David Crosby: Remember My Name
It serves up the myth and a necessary corrective to it simultaneously.
Nuri Bilge Ceylan’s sterling reputation bolstered expectations in advance of his three-hour-plus "Winter Sleep" screening in competition today. A favorite of critics worldwide, the Turkish director has an unbroken string of Cannes awards for his four previous films screened here, including 2011’s "Once Upon a Time in Anatolia."
For reasons known only the festival, only one screening of this epic-length work was scheduled, combining the press screening and the red carpet premiere all in one. The audience was admitted an hour in advance, and interest was so keen that the huge theater was almost full with forty-five minutes to go. Many critics were shocked to be locked out.
Ceylan and his cast, wearing black lapel ribbons in commemoration of this week’s Turkish mine tragedy that killed hundreds, observed a somber moment of silence at the top of the steps before entering the Palais. The stage was set for a triumph, but that sort of acclaim was not to be.
I count myself among the admirers of Ceylan’s past films, but "Winter Sleep" left me puzzled and unsatisfied by a film that talked itself in circles with a somewhat Chekhovian approach to class divisions, moral despair, and the characters’ extensively verbalized dissatisfaction with their lot in life. Ceylan is a director who makes very deliberate use of duration but the payoff in terms of meaning is usually worth the wait. That payoff never materialized in this film as it did, for instance, following the approximately forty-five minute-long police search in almost total darkness that opens "Once Upon a Time in Anatolia."
"Winter Sleep" centers on Aydin, a former actor, now a wealthy man, who operates a small tourist hotel in a remote but picturesque Anatolian location characterized by steep cone-like cliffs. He lives with his much younger wife Nihal and his recently divorced sister Necla. Aydin collects rent on small village properties, and is portrayed as a hard, self-satisfied and self-centered man where money is concerned.
Much of "Winter Sleep" takes place in small, cave-like rooms lit only by lamps or firelight, and where exposition takes the form of lengthy bitter arguments over moral questions. The first third of the film belongs to sister Necla, whose needling harangue on her brother’s flaws reaches a level of annoyance that begs for relief.
Rather than relief, Ceylan launches news assaults in the form of accusatory, tear-inducing arguments between husband and wife over issues of control, autonomy, and lost opportunities in life. Aydin’s departure from the scene only brings him to a new, louder and more layered round of confrontations involving an old friend and the village schoolteacher during an evening of heavy drinking.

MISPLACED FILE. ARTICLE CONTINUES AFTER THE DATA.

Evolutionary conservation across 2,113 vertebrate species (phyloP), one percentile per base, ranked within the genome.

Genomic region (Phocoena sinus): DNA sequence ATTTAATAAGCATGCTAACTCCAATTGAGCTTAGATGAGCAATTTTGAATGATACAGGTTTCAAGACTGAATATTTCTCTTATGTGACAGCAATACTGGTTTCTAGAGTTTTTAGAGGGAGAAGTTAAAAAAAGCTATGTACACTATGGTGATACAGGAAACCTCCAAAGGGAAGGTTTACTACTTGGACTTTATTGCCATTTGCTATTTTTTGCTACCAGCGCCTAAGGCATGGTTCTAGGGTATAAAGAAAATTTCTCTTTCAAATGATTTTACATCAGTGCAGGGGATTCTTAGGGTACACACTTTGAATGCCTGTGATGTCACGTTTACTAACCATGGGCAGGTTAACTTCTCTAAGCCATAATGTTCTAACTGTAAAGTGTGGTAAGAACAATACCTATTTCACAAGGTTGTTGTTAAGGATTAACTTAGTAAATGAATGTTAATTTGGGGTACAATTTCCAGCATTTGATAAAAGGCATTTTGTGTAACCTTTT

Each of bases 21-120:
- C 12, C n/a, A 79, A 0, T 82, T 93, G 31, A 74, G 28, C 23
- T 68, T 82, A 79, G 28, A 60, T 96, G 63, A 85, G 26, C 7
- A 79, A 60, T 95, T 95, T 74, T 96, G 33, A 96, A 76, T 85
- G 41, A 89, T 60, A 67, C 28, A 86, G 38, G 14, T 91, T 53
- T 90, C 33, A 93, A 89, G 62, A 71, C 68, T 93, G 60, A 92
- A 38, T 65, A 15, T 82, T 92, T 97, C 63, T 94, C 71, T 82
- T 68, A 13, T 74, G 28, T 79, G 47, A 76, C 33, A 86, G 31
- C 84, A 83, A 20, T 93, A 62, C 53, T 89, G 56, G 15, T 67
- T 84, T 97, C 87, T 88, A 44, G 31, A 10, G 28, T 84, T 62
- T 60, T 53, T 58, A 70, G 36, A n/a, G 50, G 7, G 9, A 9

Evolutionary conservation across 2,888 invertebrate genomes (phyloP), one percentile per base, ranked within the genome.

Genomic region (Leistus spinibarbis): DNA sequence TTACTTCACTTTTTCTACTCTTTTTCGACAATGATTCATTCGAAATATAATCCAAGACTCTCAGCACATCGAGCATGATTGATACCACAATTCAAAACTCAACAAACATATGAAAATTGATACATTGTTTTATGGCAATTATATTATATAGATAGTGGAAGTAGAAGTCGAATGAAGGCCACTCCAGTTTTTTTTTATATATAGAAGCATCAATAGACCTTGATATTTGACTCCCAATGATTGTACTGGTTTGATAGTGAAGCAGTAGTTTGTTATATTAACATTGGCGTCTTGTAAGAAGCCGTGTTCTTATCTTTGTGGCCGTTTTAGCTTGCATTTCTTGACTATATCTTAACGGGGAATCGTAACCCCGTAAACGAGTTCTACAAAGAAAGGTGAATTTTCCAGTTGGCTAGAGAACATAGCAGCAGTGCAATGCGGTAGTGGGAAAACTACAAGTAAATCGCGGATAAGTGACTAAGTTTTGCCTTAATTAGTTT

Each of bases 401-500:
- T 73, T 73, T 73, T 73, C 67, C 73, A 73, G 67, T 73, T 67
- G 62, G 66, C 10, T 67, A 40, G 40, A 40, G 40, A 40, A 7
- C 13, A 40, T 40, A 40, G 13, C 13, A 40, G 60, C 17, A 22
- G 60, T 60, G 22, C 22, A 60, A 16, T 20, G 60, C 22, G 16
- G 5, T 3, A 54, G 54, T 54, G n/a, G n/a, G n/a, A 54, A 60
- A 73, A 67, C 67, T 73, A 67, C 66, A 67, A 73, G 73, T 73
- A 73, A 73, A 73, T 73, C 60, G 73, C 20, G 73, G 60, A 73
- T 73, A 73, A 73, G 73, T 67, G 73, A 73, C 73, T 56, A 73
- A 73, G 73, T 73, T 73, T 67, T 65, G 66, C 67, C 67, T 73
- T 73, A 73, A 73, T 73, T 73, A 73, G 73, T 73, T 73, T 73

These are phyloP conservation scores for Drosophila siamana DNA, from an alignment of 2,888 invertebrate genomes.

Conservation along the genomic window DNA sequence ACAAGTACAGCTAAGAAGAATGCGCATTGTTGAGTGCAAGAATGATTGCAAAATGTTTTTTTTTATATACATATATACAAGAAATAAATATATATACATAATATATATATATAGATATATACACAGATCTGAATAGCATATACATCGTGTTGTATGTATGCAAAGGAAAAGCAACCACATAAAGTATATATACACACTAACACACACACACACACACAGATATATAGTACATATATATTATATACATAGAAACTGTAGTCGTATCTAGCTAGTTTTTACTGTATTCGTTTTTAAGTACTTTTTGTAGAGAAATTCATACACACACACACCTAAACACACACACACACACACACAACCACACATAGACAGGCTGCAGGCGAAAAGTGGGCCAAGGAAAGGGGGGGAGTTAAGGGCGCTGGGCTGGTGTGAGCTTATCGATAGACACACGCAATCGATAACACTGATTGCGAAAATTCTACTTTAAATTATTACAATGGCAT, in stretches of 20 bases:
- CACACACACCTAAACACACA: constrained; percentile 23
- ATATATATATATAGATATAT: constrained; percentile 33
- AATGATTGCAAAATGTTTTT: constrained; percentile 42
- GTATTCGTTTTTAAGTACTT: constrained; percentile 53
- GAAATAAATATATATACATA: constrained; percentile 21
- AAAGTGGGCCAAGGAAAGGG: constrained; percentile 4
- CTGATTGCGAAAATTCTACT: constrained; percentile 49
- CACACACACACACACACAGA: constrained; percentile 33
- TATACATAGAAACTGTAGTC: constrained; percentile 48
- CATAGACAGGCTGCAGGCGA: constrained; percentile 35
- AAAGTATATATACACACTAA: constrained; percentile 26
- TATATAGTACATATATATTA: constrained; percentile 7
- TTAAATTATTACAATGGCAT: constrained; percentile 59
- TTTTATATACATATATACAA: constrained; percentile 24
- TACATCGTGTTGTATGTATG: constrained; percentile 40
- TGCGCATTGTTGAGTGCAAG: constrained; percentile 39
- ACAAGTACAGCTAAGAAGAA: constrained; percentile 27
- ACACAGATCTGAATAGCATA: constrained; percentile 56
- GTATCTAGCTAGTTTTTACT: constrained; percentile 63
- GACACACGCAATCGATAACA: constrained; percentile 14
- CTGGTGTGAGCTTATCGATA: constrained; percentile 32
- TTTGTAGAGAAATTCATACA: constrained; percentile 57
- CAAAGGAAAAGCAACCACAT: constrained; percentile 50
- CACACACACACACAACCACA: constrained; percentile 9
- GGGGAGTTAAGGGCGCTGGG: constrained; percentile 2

A thread of speculation on what constitutes moral behavior and justice runs through the film, but this is addressed almost entirely in the form of incessant dialogue. One aspect of the plot in which Nihal attempts to redress the wrong she feels her husband has done to a family of tenants sticks out as something that doesn’t quite connect stylistically with the rest of the story. An image of a wild horse cruelly brought to its knees in the course of capture is powerfully injected early in "Winter Sleep," but it’s the metaphor that got away in terms of making the film work on a higher plane.
Real comedies are a rarity in competition at Cannes, but today ended with a crowd-pleaser: "Wild Tales" (aka "Relatos Salvajes") by Damian Szifron, an Argentinian-Spanish co-production. This episodic film has a gargantuan sense of irony, and the fact that Pedro Almodovar is one of the producers makes complete sense in light of the film’s macabre and funny sense of absurdity.
The prologue sequence got the audience in its grip and spontaneously applauding over a tasty teaser of a tale involving a group of airline passengers who discover with dire consequences that they all know the man now piloting their plane. The episodes are snappy, dark, and hilarious, involving revenge, murder, and wishful thinking put into action.
Especially sharp is the audacious little story of a guy who gives a fellow driver the finger on a twisting mountain road, only to discover that he needs help a few miles on. This one keeps slamming on the surprises. The director keeps one-upping himself with escalating mayhem that had the audience roaring with approval, indicating that this is a film that will likely have a long life on the world market, whether or not it wins a prize in Cannes.
An interview with the legendary critic J. Hoberman on the release of his book Make My Day.
A review of Morgan Neville's Shangri-La, premiering on Showtime July 12th.